David Fine's terrific book, Homicide a Year on the Killing Streets (New York: Ivy Books, 1991) starts out like this:
TUESDAY, JANUARY 19.Red and white are American colors. The detailed description of the bullet hole. The idea of the hand going from the warmth into the cold to touch somebody. Then some gallows humor to relieve the horror inherent in the work homicide detectives have to do.
Pulling one hand from the warmth of a pocket, Jay Landsman squats down to grab the dead man's chin, pushing the head to one side until the wound becomes visible as a small, ovate hole, oozing red and white.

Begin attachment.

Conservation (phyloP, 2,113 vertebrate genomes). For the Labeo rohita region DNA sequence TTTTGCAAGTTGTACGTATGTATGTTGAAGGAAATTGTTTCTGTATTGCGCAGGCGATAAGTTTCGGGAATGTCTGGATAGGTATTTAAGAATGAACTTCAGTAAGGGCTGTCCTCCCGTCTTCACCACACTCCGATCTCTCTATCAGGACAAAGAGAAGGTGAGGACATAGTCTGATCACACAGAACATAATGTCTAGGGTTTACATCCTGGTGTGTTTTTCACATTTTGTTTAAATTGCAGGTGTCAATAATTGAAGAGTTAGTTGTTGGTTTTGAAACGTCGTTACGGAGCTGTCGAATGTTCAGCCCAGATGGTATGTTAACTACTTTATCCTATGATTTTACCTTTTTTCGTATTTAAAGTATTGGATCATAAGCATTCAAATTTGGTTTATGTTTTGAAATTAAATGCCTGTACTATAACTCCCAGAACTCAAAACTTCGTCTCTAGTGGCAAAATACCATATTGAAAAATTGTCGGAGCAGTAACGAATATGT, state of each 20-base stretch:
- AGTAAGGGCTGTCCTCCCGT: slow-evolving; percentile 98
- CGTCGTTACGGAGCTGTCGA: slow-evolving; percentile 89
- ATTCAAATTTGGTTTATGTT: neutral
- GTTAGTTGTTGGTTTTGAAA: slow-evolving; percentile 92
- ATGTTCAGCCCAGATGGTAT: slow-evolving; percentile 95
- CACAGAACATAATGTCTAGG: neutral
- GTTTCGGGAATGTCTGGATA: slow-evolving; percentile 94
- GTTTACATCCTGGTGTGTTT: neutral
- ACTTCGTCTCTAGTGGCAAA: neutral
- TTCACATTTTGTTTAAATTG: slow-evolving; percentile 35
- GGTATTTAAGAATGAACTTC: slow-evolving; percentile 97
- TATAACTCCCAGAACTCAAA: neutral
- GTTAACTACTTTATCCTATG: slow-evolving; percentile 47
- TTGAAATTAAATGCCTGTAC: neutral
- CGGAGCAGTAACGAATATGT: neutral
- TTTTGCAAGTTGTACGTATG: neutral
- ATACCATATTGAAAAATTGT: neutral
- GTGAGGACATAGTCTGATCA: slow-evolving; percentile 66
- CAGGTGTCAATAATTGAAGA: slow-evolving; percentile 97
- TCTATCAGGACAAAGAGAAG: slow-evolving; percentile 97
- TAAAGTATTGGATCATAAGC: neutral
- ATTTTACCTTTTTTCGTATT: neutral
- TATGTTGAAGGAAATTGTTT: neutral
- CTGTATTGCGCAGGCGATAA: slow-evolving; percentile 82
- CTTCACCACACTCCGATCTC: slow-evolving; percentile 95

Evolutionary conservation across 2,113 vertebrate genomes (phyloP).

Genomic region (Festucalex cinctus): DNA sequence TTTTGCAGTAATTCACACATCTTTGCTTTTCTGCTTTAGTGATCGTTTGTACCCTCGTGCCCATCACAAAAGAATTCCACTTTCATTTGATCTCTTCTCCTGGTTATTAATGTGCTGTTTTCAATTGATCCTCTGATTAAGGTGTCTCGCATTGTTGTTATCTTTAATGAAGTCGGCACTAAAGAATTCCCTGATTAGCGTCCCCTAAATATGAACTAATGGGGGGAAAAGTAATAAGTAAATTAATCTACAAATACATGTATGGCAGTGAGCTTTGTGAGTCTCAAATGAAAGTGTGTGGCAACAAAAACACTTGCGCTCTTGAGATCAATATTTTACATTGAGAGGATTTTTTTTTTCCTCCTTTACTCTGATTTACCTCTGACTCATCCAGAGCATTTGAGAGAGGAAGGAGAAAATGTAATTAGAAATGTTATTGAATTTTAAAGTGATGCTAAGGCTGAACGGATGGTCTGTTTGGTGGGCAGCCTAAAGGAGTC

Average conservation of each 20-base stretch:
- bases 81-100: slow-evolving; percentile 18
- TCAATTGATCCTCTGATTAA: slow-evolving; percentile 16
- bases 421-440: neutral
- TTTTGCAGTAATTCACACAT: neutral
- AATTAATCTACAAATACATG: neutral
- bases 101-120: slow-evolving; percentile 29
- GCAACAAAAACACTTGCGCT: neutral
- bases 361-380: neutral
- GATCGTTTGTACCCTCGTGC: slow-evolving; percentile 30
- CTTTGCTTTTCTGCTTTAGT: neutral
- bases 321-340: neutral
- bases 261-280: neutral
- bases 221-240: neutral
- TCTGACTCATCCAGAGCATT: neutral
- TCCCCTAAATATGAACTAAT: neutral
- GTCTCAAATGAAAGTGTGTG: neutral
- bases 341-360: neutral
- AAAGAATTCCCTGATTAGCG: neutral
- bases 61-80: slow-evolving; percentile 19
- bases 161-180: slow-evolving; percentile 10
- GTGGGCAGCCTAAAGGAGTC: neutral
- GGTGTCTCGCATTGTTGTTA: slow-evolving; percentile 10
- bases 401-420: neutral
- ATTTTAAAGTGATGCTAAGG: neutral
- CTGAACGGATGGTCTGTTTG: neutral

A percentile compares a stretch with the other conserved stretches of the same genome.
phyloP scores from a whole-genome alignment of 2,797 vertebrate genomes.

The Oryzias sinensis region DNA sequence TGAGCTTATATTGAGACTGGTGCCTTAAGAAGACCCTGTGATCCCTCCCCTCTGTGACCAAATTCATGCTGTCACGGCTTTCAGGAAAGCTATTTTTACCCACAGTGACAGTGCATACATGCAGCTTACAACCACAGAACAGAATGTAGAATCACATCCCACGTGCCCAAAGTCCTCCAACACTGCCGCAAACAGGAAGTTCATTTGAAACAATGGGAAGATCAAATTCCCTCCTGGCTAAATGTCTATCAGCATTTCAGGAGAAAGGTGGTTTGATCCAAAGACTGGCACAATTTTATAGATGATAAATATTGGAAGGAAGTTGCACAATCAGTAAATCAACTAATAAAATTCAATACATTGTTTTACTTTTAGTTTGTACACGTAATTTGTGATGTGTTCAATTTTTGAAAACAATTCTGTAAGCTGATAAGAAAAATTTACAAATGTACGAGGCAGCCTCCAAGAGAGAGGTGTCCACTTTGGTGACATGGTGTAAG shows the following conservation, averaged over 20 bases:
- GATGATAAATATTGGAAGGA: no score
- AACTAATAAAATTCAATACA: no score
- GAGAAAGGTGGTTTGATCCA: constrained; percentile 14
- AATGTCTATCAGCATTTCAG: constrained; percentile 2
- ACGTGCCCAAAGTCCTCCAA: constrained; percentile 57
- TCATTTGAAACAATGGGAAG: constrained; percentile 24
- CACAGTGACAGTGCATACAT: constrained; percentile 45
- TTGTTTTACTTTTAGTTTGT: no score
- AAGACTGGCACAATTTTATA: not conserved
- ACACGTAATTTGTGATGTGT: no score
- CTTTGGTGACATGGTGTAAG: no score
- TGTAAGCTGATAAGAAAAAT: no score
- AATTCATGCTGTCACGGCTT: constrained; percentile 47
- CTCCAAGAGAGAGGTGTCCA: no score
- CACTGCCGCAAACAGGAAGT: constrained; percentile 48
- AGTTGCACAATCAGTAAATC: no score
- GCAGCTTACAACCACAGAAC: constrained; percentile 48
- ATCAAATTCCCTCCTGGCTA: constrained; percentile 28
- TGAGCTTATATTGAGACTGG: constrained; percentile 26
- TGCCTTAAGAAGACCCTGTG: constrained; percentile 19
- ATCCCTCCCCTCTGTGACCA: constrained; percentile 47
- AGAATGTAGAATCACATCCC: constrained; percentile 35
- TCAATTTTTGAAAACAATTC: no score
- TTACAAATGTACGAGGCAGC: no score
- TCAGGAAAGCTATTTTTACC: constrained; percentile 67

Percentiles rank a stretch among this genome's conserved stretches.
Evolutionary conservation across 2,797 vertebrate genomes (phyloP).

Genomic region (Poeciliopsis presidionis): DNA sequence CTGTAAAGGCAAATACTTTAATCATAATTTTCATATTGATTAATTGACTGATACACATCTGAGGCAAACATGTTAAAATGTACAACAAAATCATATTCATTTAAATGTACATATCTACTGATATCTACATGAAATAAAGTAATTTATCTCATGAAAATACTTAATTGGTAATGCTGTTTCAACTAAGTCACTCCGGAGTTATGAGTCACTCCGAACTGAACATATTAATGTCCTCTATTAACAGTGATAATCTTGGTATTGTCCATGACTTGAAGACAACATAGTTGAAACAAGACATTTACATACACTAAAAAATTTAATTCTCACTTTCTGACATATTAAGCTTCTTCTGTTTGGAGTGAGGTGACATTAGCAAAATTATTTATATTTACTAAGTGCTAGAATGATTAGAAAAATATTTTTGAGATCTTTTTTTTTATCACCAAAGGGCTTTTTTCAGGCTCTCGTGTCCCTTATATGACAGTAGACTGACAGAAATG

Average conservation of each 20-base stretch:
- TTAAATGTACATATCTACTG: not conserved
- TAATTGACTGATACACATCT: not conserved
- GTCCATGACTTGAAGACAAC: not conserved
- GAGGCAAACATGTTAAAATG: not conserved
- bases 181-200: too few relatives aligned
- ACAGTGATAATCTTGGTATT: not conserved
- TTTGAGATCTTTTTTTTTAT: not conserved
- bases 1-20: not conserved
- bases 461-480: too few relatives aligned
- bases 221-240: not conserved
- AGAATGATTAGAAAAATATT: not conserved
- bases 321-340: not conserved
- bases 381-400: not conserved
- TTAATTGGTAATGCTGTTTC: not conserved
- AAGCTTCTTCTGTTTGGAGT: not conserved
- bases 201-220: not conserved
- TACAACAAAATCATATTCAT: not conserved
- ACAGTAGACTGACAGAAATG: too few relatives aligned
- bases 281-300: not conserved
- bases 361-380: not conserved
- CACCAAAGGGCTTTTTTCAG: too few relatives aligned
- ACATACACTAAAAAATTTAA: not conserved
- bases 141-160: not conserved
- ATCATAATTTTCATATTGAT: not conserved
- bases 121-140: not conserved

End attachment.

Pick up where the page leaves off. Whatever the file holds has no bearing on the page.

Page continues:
The cover says this book is "engrossing." Engrossing it is. I couldn't put it down. I was also a fan of the TV series made from this book. But as a piece of creative non-fiction it's a masterpiece. So much exposition yet the horrendous details of homicide investigation and the awful toll it takes on the people who do it just gripped me and couldn't let me go. It flips back and fourth between third and second person and is in the present tense, all things I normally don't like, but here it works.
I recommend this soon to be classic true crime book.
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